Friday, May 15, 2009

Facebook "censoring" revisited, and some musings on configurability

This is a follow-up of sorts to my recent post "#fixyourhead The existing customer is often wrong," but I'm looking at it from a different angle. I was checking my analytics on Thursday evening and noticed that this Empoprise-BI business blog was getting some hits because of Google searches on phrases that included the words "Facebook" and "censor." You'll recall that I last addressed this issue in a March 16, 2009 post entitled "Facebook censoring mentions of Twitter? I doubt it." This is what I said:

On Sunday, Louis Gray shared a post from Ari Herzog that referenced a tweet by Craig Thomler.

Thomler and Herzog suspected that Facebook was censoring mentions of Twitter. In fact, Herzog conducted a test in which he issued a series of status updates, most of which mentioned Twitter.

When he was done, none of the status updates that mentioned Twitter showed up, so Herzog wrote his post and called it "Proof That Facebook is Censoring You."...

I made five rapid-fire status updates in Facebook, only three of which have made it to FriendFeed as I type this. 1 of those 3 did mention Twitter. My guess is that Facebook just gets overwhelmed by frequent status updates, regardless of content, and loses the middle updates.

But obviously there's some current (mid-May) interest in the whole Facebook censoring topic, so perhaps this is a good time to revisit it - not because of mentions of Twitter, but because of what David Sarno calls a "heavy-handed" way to protecting Facebook users from phishing attempts.

I had a ... reaction this morning when Facebook reached its fingers into my inbox and deleted two messages without asking me. Granted, they were both phishing messages -- malicious spam, essentially -- from today's attack. For many unsuspecting people, the mere presence of these messages would constitute a security threat, so Facebook's eradicate-first-ask-questions-last approach is understandable. Nuke the virus before it causes more damage. But still, those messages had already been in my mailbox for hours. I had opened and examined them. They were my mail.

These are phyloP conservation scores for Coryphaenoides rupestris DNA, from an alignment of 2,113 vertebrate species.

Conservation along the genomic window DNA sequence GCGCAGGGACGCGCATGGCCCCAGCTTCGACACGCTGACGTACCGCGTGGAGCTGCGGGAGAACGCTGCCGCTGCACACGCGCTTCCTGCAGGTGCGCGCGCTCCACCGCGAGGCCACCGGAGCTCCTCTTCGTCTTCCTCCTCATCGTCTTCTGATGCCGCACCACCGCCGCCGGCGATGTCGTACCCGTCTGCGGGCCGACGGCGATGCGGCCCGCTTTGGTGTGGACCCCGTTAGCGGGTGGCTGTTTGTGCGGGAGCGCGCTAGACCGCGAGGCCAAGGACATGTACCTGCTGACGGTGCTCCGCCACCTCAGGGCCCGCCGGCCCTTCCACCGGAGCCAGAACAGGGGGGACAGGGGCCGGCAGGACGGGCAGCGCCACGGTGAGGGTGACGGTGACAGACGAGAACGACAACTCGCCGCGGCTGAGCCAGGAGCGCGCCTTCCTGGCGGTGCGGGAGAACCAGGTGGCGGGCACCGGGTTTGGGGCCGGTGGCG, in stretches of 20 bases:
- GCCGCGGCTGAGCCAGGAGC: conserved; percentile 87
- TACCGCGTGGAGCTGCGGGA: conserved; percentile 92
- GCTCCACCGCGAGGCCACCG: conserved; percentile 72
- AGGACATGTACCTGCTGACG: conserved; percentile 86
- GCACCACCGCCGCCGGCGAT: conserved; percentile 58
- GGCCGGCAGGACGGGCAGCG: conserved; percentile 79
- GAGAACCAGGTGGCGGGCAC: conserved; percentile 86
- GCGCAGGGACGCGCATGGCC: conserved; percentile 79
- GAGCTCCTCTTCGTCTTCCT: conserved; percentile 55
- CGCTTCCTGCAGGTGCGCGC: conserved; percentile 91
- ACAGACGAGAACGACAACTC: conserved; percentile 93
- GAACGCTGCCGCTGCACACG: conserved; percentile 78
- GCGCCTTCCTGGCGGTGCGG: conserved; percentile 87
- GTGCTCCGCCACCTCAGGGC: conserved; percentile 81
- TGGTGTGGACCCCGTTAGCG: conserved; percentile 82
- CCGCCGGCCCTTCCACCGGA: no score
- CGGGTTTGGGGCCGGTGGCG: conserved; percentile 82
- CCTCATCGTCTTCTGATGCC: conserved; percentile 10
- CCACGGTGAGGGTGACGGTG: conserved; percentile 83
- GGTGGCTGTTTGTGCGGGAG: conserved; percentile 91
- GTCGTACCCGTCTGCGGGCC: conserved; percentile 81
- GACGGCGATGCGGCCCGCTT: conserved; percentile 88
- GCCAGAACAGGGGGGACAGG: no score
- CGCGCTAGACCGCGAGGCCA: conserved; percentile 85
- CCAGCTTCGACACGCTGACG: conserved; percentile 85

More here in the L.A. Times blog section.

Sarno is correct in noting that different Facebook users may have different preferences regarding the way in which the service treats harmful material. Some figure that they're smart enough to know not to open the messages, but may want to retain them anyway (perhaps I need material to write a Nigerian scam parody). Some would rather than Facebook protect them from such items, or would prefer for other reasons not to be bothered with them.

In my day job in marketing I often run into conflicting customer requirements, in which one customer wants our software to do item A, while another customer wants our software to do the exact opposite. Using my fount of marketing wisdom, I turn to the appropriate engineers and say, "Make it configurable." (If marketing can say it in three words, isn't it really easy for engineering to implement? But I digress.)